For the practitioner, focus and awareness comes from using hara, which is the body’s center of gravity. This is located in the belly. By using your hara you are using the total power of your whole body.

Using your hara requires you to originate all of your movements from your belly area. To be more specific–to move from a point just below the navel which is your body’s central pivot point. This point is called tanden (or dantian in Chinese).

The Japanese term HARA means to be focused in the vital center of self.

The Japanese term HARA means to be focused in the vital center of self.

The concept of hara, anatomically refers to the area below your ribs and your sternum all the way to just above your pubic bone. This part of your body contains many of the vital organs. Japanese culture believes the hara to be the seat of the soul, where self-consciousness is anchored.

From a pathological perspective, people hold emotional stress in their abdomen, affecting digestion and causing other physical problems.

In the west, the shiatsu practitioner receives many benefits, both physically and psychologically, by moving from their hara and by connecting harmoniously with the client.

These same benefits may be experienced by the home practitioner who uses shiatsu exercises and methods as home remedies for prevention of illnesses. Home application of shiatsu techniques can be very effective, however proper assessment of the state of ki and the meridians is essential for professional results.

What Is Shiatsu?

Shiatsu Restores & Balances Energy, Eases Tension & Stiffness, Impoves Breathing & Enhances Well-Being

 

Shiatsu is a Japanese bodywork therapy based on the principles of Traditional Chinese Medicine (TCM) formulated in the 20th Century. Its roots are in many different disciplines, including acupuncture, herbalism, nutrition, exercise and meditation.

There are several styles of shiatsu, all of which incorporate TCM and modern methods of muscle lengthening and joint mobilization to varying degrees. 

As a healing art it is revered as a form of preventive medicine. All styles of shiatsu use the power of touch to bring balance to the body and mind, enable self-healing, and induce relaxation and a feeling of wellbeing.

The word Shiatsu comes from the word shi, which means finger and atsu, which means pressure. Shiatsu technique may also incorporate applying pressure with your thumb, elbow and knee.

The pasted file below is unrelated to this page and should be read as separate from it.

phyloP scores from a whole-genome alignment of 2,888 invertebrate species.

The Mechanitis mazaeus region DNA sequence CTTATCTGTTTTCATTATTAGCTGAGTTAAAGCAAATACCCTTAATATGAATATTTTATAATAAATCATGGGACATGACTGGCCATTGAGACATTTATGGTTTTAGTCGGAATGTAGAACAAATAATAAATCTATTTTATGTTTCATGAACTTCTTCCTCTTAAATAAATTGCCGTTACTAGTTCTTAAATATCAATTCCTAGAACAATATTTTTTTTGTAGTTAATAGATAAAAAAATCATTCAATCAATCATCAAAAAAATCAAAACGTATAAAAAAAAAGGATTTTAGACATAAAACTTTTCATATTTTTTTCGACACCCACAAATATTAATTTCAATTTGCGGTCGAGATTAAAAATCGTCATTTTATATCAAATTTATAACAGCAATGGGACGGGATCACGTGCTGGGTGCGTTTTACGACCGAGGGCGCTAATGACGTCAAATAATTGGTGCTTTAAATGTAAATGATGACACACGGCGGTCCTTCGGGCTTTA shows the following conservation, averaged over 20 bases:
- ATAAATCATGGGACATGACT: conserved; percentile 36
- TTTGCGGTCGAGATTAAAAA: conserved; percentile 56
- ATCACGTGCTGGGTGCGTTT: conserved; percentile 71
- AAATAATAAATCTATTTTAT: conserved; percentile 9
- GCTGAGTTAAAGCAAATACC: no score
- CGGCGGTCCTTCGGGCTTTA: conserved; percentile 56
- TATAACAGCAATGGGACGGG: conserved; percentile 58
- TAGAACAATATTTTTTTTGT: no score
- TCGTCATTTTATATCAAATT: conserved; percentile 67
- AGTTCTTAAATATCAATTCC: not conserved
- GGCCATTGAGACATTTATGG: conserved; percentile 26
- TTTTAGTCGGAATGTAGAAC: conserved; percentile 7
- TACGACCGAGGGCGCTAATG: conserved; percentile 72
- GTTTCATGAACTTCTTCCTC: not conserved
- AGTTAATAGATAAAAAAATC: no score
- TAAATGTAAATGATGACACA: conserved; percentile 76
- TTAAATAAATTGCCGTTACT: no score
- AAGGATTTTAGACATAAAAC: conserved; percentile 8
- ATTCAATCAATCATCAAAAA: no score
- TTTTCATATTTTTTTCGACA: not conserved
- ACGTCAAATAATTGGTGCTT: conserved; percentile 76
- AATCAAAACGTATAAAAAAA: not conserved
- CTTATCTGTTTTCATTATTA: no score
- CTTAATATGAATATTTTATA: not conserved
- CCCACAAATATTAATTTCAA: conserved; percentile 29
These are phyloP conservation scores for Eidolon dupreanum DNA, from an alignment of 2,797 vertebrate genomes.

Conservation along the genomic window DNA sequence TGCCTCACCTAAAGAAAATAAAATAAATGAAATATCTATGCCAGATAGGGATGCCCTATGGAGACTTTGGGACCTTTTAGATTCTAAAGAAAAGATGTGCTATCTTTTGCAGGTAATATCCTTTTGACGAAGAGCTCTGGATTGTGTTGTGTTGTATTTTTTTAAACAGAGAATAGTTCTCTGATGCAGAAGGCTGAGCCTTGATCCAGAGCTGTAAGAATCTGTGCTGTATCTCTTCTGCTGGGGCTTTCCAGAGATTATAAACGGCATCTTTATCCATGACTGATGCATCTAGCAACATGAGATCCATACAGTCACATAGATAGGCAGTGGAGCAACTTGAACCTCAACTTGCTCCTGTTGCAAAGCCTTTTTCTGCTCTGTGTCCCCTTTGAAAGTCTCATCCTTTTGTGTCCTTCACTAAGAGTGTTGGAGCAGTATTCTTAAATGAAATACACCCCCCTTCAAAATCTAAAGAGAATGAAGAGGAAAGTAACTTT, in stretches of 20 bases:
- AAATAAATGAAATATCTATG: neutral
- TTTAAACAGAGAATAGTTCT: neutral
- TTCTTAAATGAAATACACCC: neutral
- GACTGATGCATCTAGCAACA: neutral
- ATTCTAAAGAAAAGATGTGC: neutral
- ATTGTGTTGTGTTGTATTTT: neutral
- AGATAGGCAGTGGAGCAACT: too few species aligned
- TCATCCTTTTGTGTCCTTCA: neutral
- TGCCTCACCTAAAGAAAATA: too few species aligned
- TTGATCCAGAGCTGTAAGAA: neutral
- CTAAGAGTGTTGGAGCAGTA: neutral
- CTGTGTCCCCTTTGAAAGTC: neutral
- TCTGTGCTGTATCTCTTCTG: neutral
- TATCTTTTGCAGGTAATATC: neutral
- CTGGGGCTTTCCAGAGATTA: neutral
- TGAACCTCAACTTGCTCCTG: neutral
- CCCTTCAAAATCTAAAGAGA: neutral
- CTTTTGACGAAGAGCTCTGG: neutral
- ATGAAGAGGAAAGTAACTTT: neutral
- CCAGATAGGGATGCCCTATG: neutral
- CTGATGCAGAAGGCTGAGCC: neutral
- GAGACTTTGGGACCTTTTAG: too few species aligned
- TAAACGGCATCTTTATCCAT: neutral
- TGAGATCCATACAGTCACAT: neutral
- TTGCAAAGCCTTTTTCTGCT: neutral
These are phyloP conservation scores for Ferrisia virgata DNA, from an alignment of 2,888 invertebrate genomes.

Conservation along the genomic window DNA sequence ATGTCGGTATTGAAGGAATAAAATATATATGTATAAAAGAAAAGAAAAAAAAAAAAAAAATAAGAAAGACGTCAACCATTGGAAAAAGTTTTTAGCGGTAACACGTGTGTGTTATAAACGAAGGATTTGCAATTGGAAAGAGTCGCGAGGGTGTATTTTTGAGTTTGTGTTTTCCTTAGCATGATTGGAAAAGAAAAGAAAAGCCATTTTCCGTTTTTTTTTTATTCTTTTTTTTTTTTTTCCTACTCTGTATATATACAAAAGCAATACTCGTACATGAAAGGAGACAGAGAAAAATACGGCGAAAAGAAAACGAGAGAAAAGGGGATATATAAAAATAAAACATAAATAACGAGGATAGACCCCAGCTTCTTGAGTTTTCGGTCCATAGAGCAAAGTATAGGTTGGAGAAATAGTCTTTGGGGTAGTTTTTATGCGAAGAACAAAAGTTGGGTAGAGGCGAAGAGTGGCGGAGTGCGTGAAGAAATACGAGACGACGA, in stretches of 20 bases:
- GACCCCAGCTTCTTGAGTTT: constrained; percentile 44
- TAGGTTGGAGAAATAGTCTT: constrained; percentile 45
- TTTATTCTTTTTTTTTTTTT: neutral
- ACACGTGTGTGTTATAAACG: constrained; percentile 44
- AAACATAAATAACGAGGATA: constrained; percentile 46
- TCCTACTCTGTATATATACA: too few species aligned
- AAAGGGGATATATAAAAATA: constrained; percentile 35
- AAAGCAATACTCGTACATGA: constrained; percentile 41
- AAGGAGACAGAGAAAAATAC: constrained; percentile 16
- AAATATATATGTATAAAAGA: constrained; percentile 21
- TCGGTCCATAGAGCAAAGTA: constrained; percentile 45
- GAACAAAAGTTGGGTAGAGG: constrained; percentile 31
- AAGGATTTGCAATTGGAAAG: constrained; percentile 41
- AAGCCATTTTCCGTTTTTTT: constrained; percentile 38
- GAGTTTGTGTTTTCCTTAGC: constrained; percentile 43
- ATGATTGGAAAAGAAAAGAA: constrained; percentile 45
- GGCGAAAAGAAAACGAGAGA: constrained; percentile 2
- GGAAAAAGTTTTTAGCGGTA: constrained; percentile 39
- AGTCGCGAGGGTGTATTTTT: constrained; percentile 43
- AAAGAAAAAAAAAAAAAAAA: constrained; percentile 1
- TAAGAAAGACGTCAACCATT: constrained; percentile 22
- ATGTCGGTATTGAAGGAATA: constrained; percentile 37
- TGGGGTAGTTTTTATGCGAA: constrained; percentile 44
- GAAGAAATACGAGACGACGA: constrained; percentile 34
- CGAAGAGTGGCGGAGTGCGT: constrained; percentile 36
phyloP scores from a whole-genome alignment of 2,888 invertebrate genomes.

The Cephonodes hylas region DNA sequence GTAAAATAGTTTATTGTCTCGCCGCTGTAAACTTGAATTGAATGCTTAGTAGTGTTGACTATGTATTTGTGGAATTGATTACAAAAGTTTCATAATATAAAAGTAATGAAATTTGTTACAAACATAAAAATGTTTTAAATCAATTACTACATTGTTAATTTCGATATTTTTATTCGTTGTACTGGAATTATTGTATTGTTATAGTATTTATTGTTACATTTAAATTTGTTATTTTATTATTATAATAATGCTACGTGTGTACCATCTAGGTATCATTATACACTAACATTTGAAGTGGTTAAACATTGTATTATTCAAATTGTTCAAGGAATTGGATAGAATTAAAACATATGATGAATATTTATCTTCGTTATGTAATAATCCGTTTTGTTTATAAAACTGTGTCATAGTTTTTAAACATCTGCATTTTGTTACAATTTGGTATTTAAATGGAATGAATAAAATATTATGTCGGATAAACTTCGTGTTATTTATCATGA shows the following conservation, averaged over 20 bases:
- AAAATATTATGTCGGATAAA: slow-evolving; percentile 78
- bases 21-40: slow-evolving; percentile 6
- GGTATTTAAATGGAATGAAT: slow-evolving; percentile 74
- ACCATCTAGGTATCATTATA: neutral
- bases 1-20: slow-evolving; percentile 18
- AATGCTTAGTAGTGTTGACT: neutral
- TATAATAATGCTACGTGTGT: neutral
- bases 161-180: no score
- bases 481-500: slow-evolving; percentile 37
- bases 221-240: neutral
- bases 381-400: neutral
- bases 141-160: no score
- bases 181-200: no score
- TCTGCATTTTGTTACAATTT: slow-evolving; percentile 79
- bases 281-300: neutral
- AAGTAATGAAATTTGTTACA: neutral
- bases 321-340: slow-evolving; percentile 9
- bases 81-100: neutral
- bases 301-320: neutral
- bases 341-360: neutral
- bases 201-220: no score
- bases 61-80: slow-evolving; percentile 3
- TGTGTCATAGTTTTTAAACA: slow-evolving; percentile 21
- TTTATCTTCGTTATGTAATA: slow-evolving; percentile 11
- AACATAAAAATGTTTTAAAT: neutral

A shiatsu session may be dynamic with intense stretches to help release tight muscles or more static while the practitioner meditatively supports areas of weakness. Shiatsu is also regarded as energetic bodywork and the practitioner approaches the human body as an energetic organism.

The heart of shiatsu relies on its origins in Traditional Chinese Medicine; the practitioner uses his knowledge of the network of meridians that energetically support the functions of the internal organs as well as the individual’s emotional, psychological, and spiritual health. 

Cara Michelle giving a session in Ibiza, Spain.

A Shiatsu session may use stretches to release tight muscles.

In Japan people seek out a licensed shiatsu therapist for health reasons rather than pleasure and it is considered a form of medical treatment. It is important to understand that shiatsu refers to many varying manipulative approaches that are based on the location of the meridians, the acupoints and their functions, bone structure and the autonomic nervous system.

 This is an important difference when compared to traditional Swedish massage techniques that emphasize muscle, lymphatic and blood circulation, bone structure as well as the autonomic nervous system.

Receiving shiatsu regularly monitors the energetic changes that may be precursors to illness and helps by keeping the body and mind flexible and in harmony. Shiatsu is concerned with keeping the body and mind healthy and happy.

Unfortunately, in most cases people seek out a shiatsu therapist after they already have health problems, in which case shiatsu is an excellent therapy used in conjunction with your medical treatment. In the United States, shiatsu is growing as a complimentary therapy to medical treatments. 

“Shiatsu therapy is a form of manipulation administered by the thumbs, fingers, and palms, without the use of any instrument, mechanical or otherwise, to apply pressure to the human skin, correct internal malfunctioning, promote and maintain health, and treat specific diseases.”

The Japanese Ministry of Health and Welfare